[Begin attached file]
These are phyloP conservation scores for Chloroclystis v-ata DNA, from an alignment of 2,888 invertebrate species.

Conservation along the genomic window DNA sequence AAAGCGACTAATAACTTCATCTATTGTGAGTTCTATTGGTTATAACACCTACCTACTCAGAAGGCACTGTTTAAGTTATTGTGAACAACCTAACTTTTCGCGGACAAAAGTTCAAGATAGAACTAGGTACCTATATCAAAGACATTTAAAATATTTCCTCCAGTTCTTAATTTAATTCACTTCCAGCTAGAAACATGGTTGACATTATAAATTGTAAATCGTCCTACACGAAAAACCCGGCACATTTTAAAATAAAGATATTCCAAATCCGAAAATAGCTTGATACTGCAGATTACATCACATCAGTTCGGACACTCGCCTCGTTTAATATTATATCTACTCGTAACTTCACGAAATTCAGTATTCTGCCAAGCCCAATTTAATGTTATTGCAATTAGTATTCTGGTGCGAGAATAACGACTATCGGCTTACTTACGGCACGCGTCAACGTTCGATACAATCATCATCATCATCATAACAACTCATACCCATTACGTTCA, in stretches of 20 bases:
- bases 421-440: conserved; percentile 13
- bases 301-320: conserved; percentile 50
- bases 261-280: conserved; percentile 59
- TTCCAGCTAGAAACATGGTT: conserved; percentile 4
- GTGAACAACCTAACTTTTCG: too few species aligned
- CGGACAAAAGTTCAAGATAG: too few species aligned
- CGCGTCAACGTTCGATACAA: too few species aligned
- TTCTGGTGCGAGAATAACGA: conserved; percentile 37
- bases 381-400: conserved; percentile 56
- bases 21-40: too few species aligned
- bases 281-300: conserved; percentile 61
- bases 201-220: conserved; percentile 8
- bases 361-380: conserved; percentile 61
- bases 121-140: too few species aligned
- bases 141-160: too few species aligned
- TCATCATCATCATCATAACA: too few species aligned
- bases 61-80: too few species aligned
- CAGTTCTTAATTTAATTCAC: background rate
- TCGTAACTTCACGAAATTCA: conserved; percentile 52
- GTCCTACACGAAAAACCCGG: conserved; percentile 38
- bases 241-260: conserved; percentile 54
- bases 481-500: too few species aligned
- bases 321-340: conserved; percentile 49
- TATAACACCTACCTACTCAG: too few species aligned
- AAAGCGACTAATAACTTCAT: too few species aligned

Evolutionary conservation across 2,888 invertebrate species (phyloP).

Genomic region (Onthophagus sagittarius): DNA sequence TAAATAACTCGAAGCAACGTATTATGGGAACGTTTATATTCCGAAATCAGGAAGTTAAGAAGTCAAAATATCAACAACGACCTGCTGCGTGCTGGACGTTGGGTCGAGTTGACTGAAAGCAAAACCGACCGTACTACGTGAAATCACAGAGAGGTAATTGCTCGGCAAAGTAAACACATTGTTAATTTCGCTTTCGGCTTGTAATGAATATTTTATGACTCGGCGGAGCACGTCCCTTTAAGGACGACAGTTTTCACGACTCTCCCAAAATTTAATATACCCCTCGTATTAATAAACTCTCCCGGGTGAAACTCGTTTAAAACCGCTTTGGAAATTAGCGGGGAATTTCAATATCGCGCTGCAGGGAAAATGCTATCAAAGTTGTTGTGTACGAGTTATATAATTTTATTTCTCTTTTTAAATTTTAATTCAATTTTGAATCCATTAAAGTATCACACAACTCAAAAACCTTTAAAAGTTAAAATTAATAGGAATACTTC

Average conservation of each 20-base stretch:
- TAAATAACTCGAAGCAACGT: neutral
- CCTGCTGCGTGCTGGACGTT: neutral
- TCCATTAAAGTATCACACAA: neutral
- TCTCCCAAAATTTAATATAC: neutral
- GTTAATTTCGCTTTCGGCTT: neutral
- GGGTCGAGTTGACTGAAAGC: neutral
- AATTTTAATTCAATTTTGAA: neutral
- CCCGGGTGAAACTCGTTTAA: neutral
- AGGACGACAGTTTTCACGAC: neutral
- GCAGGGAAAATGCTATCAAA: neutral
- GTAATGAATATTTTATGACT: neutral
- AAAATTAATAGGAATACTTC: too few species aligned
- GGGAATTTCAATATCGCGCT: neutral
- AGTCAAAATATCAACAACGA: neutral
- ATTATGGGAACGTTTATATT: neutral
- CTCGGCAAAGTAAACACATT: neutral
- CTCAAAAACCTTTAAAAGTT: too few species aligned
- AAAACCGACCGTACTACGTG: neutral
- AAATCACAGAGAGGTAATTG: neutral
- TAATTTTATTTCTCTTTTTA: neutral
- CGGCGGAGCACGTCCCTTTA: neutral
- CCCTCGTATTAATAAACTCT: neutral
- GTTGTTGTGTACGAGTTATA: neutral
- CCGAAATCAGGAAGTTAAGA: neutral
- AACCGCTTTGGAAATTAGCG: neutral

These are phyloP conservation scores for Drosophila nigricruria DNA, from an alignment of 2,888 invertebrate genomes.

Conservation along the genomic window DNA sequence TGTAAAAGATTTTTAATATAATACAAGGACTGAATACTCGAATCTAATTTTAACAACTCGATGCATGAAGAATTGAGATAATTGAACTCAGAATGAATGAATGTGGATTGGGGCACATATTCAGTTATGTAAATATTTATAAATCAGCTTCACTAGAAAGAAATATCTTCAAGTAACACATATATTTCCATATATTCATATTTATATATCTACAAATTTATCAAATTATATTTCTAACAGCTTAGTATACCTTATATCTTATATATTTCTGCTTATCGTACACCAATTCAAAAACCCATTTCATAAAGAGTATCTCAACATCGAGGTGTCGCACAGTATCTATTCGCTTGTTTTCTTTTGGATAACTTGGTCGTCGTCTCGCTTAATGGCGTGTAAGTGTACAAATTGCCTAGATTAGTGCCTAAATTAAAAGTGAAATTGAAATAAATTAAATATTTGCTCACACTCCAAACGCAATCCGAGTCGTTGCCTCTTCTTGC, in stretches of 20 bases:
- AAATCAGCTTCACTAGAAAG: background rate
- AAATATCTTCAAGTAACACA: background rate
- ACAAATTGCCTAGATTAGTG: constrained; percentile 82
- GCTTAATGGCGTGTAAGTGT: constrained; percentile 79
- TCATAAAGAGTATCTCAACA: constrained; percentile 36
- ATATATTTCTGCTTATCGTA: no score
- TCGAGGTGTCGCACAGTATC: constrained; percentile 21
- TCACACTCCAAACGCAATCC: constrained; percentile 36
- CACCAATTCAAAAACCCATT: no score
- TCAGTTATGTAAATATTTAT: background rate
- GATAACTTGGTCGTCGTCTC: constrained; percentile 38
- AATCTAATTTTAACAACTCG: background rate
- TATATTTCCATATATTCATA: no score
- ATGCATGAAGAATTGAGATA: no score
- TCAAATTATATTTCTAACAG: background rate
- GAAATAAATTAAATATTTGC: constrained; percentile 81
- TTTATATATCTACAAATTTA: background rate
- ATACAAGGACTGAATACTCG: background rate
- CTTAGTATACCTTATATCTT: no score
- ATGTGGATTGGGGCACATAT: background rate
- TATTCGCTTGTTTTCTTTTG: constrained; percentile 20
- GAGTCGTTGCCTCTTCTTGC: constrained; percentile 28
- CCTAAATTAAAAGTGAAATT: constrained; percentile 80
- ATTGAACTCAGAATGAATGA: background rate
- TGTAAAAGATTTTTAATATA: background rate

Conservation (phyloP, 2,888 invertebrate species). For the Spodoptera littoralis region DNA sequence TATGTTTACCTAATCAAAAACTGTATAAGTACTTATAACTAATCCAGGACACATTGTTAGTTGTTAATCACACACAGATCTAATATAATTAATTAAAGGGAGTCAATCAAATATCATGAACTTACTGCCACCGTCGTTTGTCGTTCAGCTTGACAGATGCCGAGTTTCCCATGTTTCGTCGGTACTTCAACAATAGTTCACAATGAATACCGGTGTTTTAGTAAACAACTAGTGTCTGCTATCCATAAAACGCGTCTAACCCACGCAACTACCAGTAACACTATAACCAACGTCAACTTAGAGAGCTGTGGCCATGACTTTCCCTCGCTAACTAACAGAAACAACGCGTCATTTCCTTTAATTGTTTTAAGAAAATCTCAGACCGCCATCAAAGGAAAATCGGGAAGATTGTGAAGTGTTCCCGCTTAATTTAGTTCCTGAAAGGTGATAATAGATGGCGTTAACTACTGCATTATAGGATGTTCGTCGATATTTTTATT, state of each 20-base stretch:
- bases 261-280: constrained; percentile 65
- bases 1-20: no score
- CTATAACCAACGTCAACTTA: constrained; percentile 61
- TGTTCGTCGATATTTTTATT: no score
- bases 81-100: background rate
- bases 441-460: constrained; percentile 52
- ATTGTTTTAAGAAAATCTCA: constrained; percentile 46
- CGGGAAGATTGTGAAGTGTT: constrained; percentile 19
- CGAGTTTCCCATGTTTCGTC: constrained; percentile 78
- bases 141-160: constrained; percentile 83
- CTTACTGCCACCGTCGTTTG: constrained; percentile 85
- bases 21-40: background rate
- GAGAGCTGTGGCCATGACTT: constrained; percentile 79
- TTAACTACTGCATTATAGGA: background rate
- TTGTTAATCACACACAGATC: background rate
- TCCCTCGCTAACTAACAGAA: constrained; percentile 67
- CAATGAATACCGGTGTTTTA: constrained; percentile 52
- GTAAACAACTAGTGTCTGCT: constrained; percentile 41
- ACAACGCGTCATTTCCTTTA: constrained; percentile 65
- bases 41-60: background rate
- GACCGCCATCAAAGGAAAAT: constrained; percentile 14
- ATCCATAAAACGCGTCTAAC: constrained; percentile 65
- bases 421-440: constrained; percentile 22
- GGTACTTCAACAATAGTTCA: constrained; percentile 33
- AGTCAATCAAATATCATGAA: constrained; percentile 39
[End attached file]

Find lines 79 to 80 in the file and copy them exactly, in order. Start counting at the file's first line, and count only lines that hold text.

- GAGTCGTTGCCTCTTCTTGC: constrained; percentile 28
- CCTAAATTAAAAGTGAAATT: constrained; percentile 80